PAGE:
Regulators order Central Pacific to monitor large transactions
Central Pacific Financial Corp., Hawaii's fourth-largest bank by assets, agreed to a cease-and-desist order with regulators after they found the company's ability to monitor large currency transactions deficient.
The order, issued by the Federal Deposit Insurance Corp. and the state Division of Financial Institutions, concerns compliance with the federal Bank Secrecy Act, the Honolulu-based company said yesterday. The law is directed against money-laundering and terrorist financing, the bank said.
Bank Secrecy Act regulations were tightened after the 2001 terror attacks and now require financial institutions to monitor and report transactions of $10,000 or more. The agreement mandates Central Pacific Bank improve detection, monitoring and reporting of large transactions and other unspecified "suspicious activity." The remedies include hiring more staff and strengthening internal controls, the bank said.
"It should be observed that on a nationwide basis, Bank Secrecy regulations are being very strictly enforced, more so now than ever," said Nick Griffin, commissioner of the state Division of Financial Institutions. "Both the FDIC and other bank institutions are increasing their security in this area."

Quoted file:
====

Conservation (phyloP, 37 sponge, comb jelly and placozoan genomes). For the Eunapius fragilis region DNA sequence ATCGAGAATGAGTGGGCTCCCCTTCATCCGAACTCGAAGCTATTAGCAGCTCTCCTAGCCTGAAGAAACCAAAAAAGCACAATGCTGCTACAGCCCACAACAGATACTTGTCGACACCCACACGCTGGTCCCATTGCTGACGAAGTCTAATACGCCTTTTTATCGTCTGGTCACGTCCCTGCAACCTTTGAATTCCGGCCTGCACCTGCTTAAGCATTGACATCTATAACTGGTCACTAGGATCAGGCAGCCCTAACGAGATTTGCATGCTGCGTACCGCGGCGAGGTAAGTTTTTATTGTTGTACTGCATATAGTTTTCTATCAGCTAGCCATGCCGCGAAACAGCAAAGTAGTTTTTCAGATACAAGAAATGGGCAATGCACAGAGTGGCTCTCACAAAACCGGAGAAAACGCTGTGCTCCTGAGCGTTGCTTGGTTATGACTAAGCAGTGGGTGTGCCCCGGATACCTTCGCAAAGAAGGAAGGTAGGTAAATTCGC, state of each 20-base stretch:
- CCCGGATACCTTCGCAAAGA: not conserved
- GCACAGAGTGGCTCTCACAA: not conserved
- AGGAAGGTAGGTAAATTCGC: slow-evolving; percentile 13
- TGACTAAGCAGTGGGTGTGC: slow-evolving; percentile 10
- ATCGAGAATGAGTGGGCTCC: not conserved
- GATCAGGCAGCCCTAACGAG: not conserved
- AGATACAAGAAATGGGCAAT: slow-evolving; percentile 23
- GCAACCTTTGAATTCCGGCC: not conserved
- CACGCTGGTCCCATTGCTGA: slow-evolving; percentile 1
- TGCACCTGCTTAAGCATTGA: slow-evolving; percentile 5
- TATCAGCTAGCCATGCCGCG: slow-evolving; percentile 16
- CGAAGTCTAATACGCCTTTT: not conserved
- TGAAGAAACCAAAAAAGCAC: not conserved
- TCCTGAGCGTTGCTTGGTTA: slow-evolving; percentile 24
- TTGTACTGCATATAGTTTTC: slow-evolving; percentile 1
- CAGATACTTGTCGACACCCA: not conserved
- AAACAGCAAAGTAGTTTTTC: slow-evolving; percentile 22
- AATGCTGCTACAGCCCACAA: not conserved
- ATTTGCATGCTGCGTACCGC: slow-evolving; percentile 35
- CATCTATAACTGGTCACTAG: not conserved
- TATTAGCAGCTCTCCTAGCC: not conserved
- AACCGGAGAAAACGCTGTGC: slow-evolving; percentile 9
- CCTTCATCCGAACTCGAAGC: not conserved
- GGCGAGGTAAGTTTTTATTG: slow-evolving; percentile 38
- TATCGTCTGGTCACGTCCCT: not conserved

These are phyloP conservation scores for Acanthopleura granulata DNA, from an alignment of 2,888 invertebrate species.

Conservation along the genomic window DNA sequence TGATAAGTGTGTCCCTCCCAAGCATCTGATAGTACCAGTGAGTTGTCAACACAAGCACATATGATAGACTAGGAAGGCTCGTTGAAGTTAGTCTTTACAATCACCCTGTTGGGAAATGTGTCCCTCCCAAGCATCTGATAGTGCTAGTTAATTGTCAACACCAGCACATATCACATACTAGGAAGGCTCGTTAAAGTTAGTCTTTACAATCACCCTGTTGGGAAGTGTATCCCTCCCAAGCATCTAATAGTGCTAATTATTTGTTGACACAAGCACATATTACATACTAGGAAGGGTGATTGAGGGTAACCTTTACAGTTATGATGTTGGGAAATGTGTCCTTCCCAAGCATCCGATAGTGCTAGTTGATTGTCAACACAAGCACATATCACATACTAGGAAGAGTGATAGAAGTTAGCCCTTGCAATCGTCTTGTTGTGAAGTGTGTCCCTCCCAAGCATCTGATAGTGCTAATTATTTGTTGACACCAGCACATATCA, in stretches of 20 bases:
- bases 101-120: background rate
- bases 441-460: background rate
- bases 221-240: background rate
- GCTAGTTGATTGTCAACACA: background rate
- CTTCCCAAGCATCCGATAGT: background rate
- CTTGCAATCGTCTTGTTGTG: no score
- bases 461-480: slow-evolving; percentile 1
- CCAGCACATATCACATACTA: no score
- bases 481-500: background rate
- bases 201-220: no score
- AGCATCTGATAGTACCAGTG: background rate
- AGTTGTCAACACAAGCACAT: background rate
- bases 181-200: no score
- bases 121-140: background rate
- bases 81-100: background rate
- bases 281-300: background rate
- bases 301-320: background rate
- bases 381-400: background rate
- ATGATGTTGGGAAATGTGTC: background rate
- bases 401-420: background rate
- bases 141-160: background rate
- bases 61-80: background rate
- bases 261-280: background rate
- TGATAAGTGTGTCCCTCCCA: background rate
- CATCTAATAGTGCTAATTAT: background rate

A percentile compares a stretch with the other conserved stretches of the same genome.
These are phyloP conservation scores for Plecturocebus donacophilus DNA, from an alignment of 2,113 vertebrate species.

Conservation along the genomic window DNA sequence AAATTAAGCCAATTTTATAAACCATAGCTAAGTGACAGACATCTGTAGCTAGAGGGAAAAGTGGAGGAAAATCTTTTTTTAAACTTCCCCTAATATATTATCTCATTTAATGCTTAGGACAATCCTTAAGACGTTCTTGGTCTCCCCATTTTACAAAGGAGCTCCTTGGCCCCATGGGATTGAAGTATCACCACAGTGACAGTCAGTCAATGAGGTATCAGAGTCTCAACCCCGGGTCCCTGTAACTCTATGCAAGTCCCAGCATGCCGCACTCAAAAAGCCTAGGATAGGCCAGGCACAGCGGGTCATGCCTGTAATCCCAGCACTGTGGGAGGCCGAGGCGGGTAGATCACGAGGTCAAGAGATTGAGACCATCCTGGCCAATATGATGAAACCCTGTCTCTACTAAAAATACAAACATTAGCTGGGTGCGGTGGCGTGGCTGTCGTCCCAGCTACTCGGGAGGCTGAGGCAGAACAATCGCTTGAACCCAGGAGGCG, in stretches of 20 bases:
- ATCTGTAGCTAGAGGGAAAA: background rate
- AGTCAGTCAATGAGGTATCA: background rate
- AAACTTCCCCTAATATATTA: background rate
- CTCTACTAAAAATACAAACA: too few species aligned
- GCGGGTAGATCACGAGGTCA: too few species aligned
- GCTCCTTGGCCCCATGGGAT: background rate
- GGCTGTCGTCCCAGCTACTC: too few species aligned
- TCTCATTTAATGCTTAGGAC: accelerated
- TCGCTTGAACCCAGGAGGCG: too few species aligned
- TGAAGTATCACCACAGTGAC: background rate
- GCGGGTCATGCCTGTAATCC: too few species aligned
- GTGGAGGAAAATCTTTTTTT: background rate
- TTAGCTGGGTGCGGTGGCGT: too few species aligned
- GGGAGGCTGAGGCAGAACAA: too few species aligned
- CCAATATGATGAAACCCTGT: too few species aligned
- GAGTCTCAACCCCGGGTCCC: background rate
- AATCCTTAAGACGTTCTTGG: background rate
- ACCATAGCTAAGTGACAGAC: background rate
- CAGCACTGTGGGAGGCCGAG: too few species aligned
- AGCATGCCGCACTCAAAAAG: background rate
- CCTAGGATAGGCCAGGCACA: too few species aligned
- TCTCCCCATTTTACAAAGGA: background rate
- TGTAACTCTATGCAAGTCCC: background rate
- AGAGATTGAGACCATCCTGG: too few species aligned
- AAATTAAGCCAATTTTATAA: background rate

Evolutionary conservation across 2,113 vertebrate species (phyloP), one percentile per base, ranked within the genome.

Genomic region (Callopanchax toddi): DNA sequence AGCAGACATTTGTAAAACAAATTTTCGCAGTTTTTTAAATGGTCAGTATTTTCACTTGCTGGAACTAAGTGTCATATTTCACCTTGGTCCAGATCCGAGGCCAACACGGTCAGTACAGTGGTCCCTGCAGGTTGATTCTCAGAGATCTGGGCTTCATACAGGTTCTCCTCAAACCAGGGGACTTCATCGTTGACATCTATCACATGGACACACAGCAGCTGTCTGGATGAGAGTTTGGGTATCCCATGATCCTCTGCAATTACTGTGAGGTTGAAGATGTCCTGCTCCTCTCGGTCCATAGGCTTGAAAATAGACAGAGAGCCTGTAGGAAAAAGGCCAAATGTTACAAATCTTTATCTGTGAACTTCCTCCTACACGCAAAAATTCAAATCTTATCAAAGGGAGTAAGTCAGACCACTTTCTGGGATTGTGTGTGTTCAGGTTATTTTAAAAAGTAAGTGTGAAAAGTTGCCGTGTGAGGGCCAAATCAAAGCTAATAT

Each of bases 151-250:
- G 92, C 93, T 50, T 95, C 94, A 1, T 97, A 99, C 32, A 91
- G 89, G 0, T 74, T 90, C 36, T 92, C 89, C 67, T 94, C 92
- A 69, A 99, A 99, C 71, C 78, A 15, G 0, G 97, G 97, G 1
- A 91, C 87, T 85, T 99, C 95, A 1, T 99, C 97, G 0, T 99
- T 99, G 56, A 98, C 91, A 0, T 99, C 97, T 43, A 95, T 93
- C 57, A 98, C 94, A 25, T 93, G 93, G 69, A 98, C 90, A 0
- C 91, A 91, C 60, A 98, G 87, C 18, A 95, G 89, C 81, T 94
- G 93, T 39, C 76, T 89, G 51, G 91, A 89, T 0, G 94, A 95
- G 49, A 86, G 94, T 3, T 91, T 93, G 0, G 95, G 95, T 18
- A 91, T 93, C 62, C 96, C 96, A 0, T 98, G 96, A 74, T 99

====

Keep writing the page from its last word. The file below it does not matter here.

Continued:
Griffin declined to comment on whether other Hawaii banks have had similar cease-and-desist orders. Mainland banks, such as Riggs National Bank on the East Coast and Wells Fargo on the West Coast have been issued the orders in the past.
"Central Pacific Bank has always taken Bank Secrecy Act regulations very seriously and is committed to full compliance," the bank's chief executive, Clint Arnoldus, said in a statement. "We expect to be able to fully comply with the order by mid-year 2007 and will seek to have the order rescinded soon thereafter."
Central Pacific Bank is required to comply in all material respects with the Bank Secrecy Act within 90 days of the order, as well as to immediately designate a competent BSA officer to implement and enforce its policies and procedures.
The agreement "has no impact on customers or the financial integrity" of the bank, the statement said.
The announcement was made after the close of trading on the New York Stock Exchange. Earlier, the company's shares fell 52 cents to $36.95. They've gained 2.9 percent so far this year.
Bloomberg News and Star-Bulletin reporter Nina Wu contributed to this report.